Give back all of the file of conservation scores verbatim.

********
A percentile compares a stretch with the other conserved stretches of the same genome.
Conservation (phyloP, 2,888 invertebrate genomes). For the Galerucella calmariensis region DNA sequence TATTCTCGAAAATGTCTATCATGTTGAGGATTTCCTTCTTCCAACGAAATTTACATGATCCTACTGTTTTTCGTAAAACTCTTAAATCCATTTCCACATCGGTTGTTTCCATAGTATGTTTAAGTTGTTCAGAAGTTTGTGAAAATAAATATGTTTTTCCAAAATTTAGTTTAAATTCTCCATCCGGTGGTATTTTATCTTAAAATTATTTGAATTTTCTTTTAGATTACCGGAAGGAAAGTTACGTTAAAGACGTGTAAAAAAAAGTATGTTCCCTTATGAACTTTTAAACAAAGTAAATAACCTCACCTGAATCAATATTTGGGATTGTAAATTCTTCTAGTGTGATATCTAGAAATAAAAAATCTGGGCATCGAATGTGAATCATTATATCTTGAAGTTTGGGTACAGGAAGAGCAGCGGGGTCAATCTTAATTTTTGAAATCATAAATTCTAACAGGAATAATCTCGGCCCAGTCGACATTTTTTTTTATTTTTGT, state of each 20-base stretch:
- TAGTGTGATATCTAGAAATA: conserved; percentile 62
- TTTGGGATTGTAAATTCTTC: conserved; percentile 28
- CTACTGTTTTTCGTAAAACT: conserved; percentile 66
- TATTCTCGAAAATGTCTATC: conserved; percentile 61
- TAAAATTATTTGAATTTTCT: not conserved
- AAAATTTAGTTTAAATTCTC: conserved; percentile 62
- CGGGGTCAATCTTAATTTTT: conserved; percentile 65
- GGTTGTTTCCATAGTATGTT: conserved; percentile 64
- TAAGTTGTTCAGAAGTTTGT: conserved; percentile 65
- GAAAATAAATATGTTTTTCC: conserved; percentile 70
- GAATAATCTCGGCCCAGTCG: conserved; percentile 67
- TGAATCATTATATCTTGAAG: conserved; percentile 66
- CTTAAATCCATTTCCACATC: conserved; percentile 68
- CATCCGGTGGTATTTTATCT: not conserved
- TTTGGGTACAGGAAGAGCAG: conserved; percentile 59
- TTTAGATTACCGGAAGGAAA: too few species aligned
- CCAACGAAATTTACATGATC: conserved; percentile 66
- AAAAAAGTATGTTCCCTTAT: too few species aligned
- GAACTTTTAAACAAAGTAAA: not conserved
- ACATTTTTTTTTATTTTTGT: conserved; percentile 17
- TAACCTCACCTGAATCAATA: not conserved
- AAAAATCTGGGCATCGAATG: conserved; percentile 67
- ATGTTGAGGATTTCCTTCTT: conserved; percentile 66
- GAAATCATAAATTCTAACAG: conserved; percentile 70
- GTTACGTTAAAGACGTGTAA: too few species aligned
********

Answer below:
A percentile compares a stretch with the other conserved stretches of the same genome.
Conservation (phyloP, 2,888 invertebrate genomes). For the Galerucella calmariensis region DNA sequence TATTCTCGAAAATGTCTATCATGTTGAGGATTTCCTTCTTCCAACGAAATTTACATGATCCTACTGTTTTTCGTAAAACTCTTAAATCCATTTCCACATCGGTTGTTTCCATAGTATGTTTAAGTTGTTCAGAAGTTTGTGAAAATAAATATGTTTTTCCAAAATTTAGTTTAAATTCTCCATCCGGTGGTATTTTATCTTAAAATTATTTGAATTTTCTTTTAGATTACCGGAAGGAAAGTTACGTTAAAGACGTGTAAAAAAAAGTATGTTCCCTTATGAACTTTTAAACAAAGTAAATAACCTCACCTGAATCAATATTTGGGATTGTAAATTCTTCTAGTGTGATATCTAGAAATAAAAAATCTGGGCATCGAATGTGAATCATTATATCTTGAAGTTTGGGTACAGGAAGAGCAGCGGGGTCAATCTTAATTTTTGAAATCATAAATTCTAACAGGAATAATCTCGGCCCAGTCGACATTTTTTTTTATTTTTGT, state of each 20-base stretch:
- TAGTGTGATATCTAGAAATA: conserved; percentile 62
- TTTGGGATTGTAAATTCTTC: conserved; percentile 28
- CTACTGTTTTTCGTAAAACT: conserved; percentile 66
- TATTCTCGAAAATGTCTATC: conserved; percentile 61
- TAAAATTATTTGAATTTTCT: not conserved
- AAAATTTAGTTTAAATTCTC: conserved; percentile 62
- CGGGGTCAATCTTAATTTTT: conserved; percentile 65
- GGTTGTTTCCATAGTATGTT: conserved; percentile 64
- TAAGTTGTTCAGAAGTTTGT: conserved; percentile 65
- GAAAATAAATATGTTTTTCC: conserved; percentile 70
- GAATAATCTCGGCCCAGTCG: conserved; percentile 67
- TGAATCATTATATCTTGAAG: conserved; percentile 66
- CTTAAATCCATTTCCACATC: conserved; percentile 68
- CATCCGGTGGTATTTTATCT: not conserved
- TTTGGGTACAGGAAGAGCAG: conserved; percentile 59
- TTTAGATTACCGGAAGGAAA: too few species aligned
- CCAACGAAATTTACATGATC: conserved; percentile 66
- AAAAAAGTATGTTCCCTTAT: too few species aligned
- GAACTTTTAAACAAAGTAAA: not conserved
- ACATTTTTTTTTATTTTTGT: conserved; percentile 17
- TAACCTCACCTGAATCAATA: not conserved
- AAAAATCTGGGCATCGAATG: conserved; percentile 67
- ATGTTGAGGATTTCCTTCTT: conserved; percentile 66
- GAAATCATAAATTCTAACAG: conserved; percentile 70
- GTTACGTTAAAGACGTGTAA: too few species aligned